In-brief: Security orchestration and automation tools seemed like fantasy technology just a few years ago. But this year’s RSA Conference suggests that the time for automation tools may have arrived. In this interview, we talk with Oliver Friedrichs of Phantom Cyber.
One of the prominent themes at this year’s RSA Security Conference was the drive towards more automation of information security tasks. There are bunch of factors driving this trend. Chief among them: the scarcity of information security workers. After all, the U.S. has a shortage of more than 200,000 information security workers as of 2015, according to a study of Bureau of Labor Statistics data by Peninsula Press.
In the short-term, that shortage is leaving companies vulnerable to the predation of malicious hackers, a study by Intel Security found. In the longer term, however, it is spurring investment in technology that can replace the work done by information security professionals. By automating low-level tasks, such as reviewing and responding to security alerts, companies can focus their precious human resources on higher level tasks – such as incident response or remediation, that can’t be automated (at least not yet).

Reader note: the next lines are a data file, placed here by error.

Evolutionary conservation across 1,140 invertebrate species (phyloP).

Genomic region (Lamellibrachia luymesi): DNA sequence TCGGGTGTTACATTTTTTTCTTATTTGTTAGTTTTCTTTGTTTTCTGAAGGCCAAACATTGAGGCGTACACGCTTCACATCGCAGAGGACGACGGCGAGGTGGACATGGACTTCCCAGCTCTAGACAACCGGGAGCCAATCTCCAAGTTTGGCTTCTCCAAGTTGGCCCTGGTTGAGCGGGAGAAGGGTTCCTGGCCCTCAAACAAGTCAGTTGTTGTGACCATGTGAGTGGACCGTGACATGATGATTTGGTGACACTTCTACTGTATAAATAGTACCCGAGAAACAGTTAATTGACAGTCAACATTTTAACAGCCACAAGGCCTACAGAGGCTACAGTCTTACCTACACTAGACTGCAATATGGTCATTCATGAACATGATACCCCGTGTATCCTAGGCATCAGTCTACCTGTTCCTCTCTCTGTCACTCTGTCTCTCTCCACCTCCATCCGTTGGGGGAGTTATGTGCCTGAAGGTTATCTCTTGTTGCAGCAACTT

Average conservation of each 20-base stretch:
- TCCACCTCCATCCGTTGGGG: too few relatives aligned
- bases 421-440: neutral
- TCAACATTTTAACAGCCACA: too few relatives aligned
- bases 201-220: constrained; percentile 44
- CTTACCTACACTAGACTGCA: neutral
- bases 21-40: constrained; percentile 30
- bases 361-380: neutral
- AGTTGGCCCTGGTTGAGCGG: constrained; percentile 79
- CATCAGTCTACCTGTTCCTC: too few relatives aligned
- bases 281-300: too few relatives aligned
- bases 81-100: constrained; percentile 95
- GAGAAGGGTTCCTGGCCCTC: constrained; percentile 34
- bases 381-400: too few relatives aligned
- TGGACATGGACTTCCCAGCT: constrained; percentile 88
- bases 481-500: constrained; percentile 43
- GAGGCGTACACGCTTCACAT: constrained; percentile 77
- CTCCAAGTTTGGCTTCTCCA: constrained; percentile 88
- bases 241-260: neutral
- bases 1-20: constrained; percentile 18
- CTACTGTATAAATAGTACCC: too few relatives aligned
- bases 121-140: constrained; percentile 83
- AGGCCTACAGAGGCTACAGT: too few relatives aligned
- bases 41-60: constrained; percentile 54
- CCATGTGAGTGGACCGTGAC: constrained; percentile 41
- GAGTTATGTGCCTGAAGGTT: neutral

These topics came up in my conversation with Oliver Friedrichs. Oliver is the founder and CEO at Phantom Cyber, which was the winner of the RSA Innovation Sandbox Competition in 2016, and one of the pre-eminent firms doing security “orchestration” – basically getting different point security products to work together. The company’s technology is designed to automate many of the tasks performed in Security Operations Centers (or SOCs), from incident identification on through remediation.
In our interview, Oliver said that most of the company’s customers today are large enterprises and that automation of security tasks starts small: with low-level tasks performed by Tier1 SOC analysts. However, some of the company’s customers have automated 90-95% of their SOC activity using Phantom Cyber’s open platform, which allows customers and third parties to create “apps” that might automate a series of interactions with third-party tools like endpoint security or data leak detection.
“If you look at the largest companies in the world, they have 40, to 50 to 60 individual security products they’re trying to manage and a whole room full of people trying to manage them through different consoles,” Friedrichs said. His company tries to simplify that – providing a common interface for incident response, automated remediation, threat hunting, containment and other functions.
With experienced SOC workers and other security pros demanding six figure salaries, Oliver said the ROI on a technology like his company’s is easy to justify, but that the complexity of much of this work is still high. Smaller enterprises – let alone small and mid-sized firms – simply don’t have the budget or wherewithal to invest in security orchestration or automation, at least yet.
Check out our full interview on RSAC TV below.